The Mary Rose

Talk following the Annual General Meeting 8th June 2016

hosted by Newbury Branch at Shaw House

Speaker: Trevor Sapey, community engagement, outreach and access officer for the Mary Rose


The Mary Rose was the first warship (ie, with gunports) ever built, and was the flagship of the fleet which Henry VIII built up in 1509.

         Some statistics: the Mary Rose was the length of four buses, two-thirds the size of HMS Victory, and was intended to carry 415 crew. When she sank, between 600 and 700 men were aboard.

         She did not sink on her maiden voyage (a popular misconception) but after 34 years of service.

      In 1545 the French attempted an invasion with 30,000 men at Bembridge on the Isle of Wight. The battle of the Solent followed, and is depicted in a contemporary painting, in which Portsmouth is easily recognisable. The ambassador for the Holy Roman Empire gave an eye-witness account.

         Various theories for the sinking of the Mary Rose have been put forward: her gun ports were too low; enemy gunfire; bad design; excessive weightload; confusion both at command level with both captain and admiral aboard, and below deck with Spanish-speaking mercenaries. Whether due to one, some or all of these causes, the Mary Rose fired once, turned, and sank within 20 minutes. Only 30 to 35 men survived, many others having been trapped beneath the netting designed to repel boarders.

         After a few failed attempts to raise her, the sunken ship was left, and that portion which was below the Solent silt was preserved; the upper portions were eaten by worms.

         Nineteenth-century salvagers took some guns and artefacts, and damaged the wreck with explosives. Modern interest began in the 1960s by Alexander McKee, a diver and military historian, who found the ship in 1971, and in 1977 the project was boosted by Prince Charles taking an interest. Funding became available. The raising of the wreck was led by Margaret Rule, an archaeologist. In October 1982 the Mary Rose was lifted out of the water on a cradle, and positioned next to HMS Victory.

         Preservation continued with two years of spraying with water, followed by wax for another 13 years. 19,000 artefacts were retrieved; some, such as the doctor’s equipment, still bore fingerprints. There were musical instruments (from which musicologists learnt that the oboe was an older instrument than had been formerly believed), shoes, 170 long bows, navigational equipment, backgammon sets, 34 gold coins and 82 nit combs. Books, sadly, survived only as covers. Dog bones indicate that whippet-sized ratters had been kept aboard.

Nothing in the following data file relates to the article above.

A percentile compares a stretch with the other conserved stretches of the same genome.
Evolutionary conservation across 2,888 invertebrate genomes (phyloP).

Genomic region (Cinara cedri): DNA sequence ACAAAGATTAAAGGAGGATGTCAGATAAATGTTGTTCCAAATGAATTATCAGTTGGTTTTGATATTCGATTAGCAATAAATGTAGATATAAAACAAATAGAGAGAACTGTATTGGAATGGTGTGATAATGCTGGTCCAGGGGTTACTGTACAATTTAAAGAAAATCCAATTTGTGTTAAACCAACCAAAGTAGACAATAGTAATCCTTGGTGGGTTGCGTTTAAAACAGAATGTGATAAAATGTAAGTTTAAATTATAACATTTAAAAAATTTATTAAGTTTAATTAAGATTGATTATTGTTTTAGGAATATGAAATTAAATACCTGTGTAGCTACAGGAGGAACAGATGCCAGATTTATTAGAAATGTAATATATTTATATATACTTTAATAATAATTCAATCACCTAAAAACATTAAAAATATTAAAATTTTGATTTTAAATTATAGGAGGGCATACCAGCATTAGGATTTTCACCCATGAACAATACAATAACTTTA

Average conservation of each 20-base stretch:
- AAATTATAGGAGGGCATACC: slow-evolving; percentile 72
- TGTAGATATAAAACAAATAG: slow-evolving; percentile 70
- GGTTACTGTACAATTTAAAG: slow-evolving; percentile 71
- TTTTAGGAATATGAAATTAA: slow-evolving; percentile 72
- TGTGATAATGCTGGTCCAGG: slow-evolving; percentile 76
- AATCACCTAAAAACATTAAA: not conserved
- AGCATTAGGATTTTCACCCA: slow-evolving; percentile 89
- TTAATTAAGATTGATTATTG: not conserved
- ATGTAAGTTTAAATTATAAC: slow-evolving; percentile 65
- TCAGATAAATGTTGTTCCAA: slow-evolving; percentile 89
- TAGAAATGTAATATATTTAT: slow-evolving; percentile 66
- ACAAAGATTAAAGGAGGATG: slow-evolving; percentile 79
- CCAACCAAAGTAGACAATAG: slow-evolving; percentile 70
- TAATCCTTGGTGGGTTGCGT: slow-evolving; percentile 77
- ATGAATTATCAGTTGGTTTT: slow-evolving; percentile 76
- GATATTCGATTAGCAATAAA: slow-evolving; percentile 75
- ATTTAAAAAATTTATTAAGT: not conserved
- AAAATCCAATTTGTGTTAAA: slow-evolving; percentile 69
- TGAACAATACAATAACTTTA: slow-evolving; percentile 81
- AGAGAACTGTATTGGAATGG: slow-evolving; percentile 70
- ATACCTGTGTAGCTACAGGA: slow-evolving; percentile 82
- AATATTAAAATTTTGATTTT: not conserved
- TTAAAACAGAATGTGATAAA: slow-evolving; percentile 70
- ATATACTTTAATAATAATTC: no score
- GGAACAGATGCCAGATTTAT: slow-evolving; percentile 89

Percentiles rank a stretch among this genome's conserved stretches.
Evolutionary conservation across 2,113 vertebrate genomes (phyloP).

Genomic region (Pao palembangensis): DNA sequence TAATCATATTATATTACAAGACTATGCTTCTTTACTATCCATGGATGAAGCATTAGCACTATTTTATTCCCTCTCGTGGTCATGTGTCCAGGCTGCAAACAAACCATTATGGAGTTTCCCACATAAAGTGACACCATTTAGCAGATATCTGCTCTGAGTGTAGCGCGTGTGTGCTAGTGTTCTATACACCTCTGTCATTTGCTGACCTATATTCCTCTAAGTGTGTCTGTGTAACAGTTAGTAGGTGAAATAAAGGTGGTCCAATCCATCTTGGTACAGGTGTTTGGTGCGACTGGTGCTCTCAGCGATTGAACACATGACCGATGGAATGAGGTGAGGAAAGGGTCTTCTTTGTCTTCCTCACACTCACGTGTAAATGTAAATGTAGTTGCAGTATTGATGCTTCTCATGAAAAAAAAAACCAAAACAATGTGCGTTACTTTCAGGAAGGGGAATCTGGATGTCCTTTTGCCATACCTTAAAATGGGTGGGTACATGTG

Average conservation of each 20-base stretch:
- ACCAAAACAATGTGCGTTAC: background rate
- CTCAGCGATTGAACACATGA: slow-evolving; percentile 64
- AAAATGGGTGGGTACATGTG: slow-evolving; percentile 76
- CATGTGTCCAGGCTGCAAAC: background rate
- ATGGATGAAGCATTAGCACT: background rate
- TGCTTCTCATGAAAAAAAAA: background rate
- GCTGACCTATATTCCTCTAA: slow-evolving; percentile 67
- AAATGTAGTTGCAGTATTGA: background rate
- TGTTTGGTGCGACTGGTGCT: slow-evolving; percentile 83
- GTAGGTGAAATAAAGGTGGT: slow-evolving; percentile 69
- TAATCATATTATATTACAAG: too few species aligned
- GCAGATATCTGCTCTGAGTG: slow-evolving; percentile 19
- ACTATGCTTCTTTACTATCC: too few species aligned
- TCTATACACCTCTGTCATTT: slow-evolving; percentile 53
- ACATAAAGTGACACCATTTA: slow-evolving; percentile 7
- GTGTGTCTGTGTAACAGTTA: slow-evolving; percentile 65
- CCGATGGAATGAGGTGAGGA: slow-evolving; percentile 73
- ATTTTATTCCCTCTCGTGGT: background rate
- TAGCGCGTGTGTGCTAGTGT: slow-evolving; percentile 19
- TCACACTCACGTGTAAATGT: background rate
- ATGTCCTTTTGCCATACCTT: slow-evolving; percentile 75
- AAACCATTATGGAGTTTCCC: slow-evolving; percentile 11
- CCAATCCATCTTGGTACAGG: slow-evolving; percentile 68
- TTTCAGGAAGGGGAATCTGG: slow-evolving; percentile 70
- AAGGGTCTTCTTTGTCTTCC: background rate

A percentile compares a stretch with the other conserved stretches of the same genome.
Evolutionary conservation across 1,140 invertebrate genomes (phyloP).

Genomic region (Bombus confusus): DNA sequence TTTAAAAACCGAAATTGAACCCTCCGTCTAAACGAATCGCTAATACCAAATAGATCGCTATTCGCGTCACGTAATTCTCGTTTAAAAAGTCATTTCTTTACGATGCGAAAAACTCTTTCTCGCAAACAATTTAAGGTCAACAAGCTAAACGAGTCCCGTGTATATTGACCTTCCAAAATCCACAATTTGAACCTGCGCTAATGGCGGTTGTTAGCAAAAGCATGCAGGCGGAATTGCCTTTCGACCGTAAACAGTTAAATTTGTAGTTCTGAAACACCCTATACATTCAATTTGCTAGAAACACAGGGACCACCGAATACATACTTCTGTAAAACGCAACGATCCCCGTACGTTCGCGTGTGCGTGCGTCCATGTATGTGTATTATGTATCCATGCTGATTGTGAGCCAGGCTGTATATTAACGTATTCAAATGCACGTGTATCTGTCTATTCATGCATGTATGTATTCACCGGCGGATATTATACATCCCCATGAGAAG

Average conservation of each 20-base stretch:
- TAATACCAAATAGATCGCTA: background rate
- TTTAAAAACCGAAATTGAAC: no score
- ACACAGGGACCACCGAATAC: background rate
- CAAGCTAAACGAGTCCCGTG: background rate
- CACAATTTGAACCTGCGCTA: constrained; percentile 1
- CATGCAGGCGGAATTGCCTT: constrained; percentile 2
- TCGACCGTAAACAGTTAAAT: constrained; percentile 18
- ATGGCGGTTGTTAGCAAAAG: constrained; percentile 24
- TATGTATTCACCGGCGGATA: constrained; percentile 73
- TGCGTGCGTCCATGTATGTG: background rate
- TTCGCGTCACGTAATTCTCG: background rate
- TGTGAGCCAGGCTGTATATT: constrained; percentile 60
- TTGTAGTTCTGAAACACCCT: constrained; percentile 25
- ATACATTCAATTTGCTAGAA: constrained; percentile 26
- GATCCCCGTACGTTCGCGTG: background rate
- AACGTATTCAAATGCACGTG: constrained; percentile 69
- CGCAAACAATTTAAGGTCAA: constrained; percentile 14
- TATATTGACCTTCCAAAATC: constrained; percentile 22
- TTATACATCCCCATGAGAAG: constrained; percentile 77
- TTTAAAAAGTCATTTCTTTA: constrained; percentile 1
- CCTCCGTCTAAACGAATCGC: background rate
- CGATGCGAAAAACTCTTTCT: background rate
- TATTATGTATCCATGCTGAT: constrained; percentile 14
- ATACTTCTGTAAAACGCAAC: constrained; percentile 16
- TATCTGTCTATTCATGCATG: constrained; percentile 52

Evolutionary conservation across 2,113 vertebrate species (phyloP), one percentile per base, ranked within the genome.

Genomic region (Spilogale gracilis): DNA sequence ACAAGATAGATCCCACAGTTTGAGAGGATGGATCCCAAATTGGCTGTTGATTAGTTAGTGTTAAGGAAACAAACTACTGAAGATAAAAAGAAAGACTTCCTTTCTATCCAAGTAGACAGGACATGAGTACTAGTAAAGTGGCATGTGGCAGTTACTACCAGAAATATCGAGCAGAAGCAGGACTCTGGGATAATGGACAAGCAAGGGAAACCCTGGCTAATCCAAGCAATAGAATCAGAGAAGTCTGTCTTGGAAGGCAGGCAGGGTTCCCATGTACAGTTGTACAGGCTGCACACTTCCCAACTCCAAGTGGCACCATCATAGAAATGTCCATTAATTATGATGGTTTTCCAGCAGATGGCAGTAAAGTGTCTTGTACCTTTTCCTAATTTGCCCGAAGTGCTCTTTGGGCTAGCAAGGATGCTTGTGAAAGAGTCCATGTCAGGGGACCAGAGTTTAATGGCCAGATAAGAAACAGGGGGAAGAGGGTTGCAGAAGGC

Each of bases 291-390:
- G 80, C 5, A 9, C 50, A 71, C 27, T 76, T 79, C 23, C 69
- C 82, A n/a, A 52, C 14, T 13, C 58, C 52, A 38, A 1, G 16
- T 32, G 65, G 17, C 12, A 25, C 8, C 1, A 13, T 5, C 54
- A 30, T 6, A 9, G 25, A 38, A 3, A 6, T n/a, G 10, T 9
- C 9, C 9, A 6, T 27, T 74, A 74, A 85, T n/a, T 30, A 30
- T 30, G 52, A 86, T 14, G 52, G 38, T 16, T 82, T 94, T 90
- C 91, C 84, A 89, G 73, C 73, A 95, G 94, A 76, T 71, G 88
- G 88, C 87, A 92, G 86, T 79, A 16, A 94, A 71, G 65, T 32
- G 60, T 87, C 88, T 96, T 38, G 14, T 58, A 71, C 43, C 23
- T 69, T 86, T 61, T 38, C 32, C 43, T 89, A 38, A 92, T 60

10,000 human bones were found, 92 of which were fairly complete skeletons. The average height of crewmen was five-foot to five-foot-four. Their bones showed a variety of occupational injuries and diseases. Some facial reconstruction work has been done on human skulls. Names, alas, are not known, other than than of Admiral Carew.

          The new Mary Rose Museum is opening in Portsmouth in July, funded by donations from large corporations, educational trusts, private individuals and the lottery, but not from government funding. The whole business of disturbing what some consider to be a war grave has continued to be unacceptable in some quarters, and for this reason the new museum is designated a memorial.

Following the talk Trevor Sapey, who was dressed as a Tudor sailor and discussed his costume, circulated a vast range of actual and replica artefacts from the ship: a compass, a surgeon’s bleeding bowl, a device for measuring shot, a pomander, a shaving brush, a curved flesh-knife and bone-saw for amputations, a pewter tankard, a candle holder and much more.

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